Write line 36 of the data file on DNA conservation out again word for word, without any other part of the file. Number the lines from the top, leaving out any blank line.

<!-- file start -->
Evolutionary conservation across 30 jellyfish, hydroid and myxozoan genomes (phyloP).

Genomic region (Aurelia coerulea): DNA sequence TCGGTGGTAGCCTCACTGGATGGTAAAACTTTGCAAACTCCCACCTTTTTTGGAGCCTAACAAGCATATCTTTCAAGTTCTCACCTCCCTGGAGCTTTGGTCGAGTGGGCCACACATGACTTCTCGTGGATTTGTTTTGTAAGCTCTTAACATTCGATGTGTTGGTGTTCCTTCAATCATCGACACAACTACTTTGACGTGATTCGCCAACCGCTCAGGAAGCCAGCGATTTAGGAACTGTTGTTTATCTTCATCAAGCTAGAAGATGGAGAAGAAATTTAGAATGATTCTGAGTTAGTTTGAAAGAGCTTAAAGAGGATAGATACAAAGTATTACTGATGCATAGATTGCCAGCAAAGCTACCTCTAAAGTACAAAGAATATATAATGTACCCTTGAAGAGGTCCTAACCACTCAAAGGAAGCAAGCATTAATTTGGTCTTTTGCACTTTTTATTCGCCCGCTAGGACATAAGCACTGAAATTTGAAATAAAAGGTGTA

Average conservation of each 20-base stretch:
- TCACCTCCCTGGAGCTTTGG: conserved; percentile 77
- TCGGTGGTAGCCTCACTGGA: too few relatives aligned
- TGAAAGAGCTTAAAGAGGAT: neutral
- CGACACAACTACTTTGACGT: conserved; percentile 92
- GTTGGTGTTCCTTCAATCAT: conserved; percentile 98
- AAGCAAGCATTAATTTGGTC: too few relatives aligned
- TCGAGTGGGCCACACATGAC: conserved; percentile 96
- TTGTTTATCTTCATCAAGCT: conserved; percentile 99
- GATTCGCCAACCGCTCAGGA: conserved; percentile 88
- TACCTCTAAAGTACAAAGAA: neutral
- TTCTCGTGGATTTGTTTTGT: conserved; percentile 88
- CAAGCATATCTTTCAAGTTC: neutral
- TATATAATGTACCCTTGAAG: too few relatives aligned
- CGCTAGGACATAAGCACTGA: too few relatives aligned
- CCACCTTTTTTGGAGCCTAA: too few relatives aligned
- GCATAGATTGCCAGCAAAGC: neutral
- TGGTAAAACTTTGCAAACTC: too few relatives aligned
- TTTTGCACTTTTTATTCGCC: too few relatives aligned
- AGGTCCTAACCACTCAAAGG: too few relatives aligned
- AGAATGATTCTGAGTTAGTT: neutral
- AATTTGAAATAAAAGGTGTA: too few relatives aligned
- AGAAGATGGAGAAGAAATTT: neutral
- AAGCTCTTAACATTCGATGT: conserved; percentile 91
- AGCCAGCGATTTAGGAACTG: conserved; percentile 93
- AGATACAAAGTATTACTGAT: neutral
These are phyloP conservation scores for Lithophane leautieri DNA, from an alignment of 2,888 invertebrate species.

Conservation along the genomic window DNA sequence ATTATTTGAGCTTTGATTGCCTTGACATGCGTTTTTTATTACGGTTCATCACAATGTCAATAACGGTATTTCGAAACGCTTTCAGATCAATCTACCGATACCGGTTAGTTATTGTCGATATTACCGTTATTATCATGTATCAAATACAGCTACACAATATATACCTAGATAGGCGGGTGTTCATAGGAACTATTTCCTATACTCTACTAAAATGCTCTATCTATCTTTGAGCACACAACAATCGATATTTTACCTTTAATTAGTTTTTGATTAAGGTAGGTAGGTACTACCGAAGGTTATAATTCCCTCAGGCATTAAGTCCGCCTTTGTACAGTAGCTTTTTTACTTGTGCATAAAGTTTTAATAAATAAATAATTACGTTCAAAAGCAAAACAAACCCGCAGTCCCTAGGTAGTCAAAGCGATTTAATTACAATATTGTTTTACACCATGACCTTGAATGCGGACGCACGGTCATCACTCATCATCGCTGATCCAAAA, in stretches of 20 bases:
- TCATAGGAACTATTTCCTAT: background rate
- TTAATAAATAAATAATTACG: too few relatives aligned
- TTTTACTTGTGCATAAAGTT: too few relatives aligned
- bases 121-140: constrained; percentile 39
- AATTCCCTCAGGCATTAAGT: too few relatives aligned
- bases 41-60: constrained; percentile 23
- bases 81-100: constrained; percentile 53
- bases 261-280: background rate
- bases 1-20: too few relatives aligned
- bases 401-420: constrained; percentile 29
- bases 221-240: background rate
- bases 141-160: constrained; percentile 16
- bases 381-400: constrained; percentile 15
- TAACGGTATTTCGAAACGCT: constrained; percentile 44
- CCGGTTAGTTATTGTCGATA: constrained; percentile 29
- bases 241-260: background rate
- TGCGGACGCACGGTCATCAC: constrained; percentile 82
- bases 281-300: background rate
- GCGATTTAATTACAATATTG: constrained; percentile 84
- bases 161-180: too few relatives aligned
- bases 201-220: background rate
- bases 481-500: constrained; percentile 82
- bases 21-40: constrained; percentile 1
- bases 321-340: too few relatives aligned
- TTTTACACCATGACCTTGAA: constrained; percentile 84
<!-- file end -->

- bases 41-60: constrained; percentile 23